Halloween is one of the few holidays that has changed completely depending on how old I am.
As a child, I donned a Halloween costume and went trick-or-treating, hoping to accumulate as much candy as possible in the allotted time. I learned to despise homeowners who gave us trail mix or Rice Crispie squares and adore those who were generous enough to offer full sized candy bars to children.
As a teenager, I became more enamored with the tricks and not the treats. Egging the homes and toilet papering the front lawns of deserving teachers and loathsome trail mix dispensers became the order of the day.
As much as I loved trick-or-treating as a child, this was better. More exciting. More dangerous. My favorite of all my Halloween experiences.
My car was once toilet papered by friends so completely that I walked right past it, wondering what poor sucker would be cleaning all that off his car before driving to work.
As a late teenager and twenty-something, Halloween shifted again. It became an excuse to throw a party. The importance of costumes returned, but instead of using them for trick-or-treating, they were an excuse to gather, flirt, and drink excessively. Bobbling for apples became quasi wet tee shirt contests. Princesses became sexy nurses. Plastic, super hero masks became costumes designed to demonstrate your cleverness and creativity to the opposite sex.
As I got older, the costume party scene began to evaporate. Sexy nurses got married. Excessive drinking lost its luster. Until I had children of my own, Halloween became an awkward time when a handful of colleagues dressed up in Halloween costumes during the work day, and I spent my Halloweens at home, watching horror movies, handing out candy, and feeling lame.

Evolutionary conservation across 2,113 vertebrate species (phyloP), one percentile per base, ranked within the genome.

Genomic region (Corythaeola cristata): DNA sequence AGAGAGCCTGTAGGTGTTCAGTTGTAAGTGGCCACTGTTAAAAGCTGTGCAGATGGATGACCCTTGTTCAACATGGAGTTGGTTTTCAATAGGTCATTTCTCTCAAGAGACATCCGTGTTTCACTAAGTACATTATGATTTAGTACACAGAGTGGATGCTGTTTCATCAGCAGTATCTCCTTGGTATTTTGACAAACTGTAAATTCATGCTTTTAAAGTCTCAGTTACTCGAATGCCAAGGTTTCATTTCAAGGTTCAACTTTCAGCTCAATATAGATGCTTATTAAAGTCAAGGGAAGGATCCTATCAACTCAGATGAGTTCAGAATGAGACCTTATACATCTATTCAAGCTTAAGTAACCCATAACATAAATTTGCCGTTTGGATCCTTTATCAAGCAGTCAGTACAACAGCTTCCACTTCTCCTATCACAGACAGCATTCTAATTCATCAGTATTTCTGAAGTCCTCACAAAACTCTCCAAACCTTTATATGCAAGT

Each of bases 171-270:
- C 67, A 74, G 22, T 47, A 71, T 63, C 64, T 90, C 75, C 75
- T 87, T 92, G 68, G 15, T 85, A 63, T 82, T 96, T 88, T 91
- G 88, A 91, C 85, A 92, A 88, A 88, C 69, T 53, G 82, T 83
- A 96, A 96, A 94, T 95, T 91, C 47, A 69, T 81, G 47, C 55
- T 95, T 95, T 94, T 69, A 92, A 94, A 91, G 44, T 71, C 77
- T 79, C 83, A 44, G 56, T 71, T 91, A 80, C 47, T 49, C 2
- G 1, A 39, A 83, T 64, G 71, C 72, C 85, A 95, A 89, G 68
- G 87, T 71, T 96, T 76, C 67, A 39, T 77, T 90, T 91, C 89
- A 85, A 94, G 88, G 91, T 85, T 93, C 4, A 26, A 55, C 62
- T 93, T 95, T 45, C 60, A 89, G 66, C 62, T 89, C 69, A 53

Eventually, I became a teacher, and this filled my Halloween days with classroom parties, costume parades, and the childhood excitement of Halloween that I had long since forgotten.
In an attempt to embrace the excitement, I created short films for school assemblies that terrified children and upset kindergarten teachers. I devised stories to tell my students that (in the words of Mo Willems) scared the tuna salad out of them.
Then my own children came along, so once again I find myself walking the streets of my neighborhood, trick-or-treating. Nowadays, there is responsibility associated with Halloween. I have a peanut-allergic daughter, so I must remain vigilant when inspecting candy. I must be watchful for cars and creeps. I am required to shoot photographs in low light and carry tired children in my arms.
There is a sense of childhood joy in Halloween again, but there is also responsibility and obligation. Wariness and even a tiny bit of worry.
I love it, but it’s not the same as when I was a child. Not even close.
I probably have about a dozen years of this version of Halloween before my children are asking to trick-or-treat on their own. Perhaps the tricks will become more important than the treats for them, too.
I hope so.
I’m not sure what happens to Halloween after that. I would imagine that for many older adults, Halloween becomes an evening of answering doorbells and handing out candy. Little more.
I’ll have to find something better. Something joyous or thrilling or both. I see the excitement in my students’ eyes and my children’s eyes and want to hold onto that. Never let it go.
Maybe I’ll volunteer at a haunted house. Or attend a Rocky Horror Picture Show performance. Or take grandchildren trick-or-treating.
Or maybe I’ll just egg just a few more houses.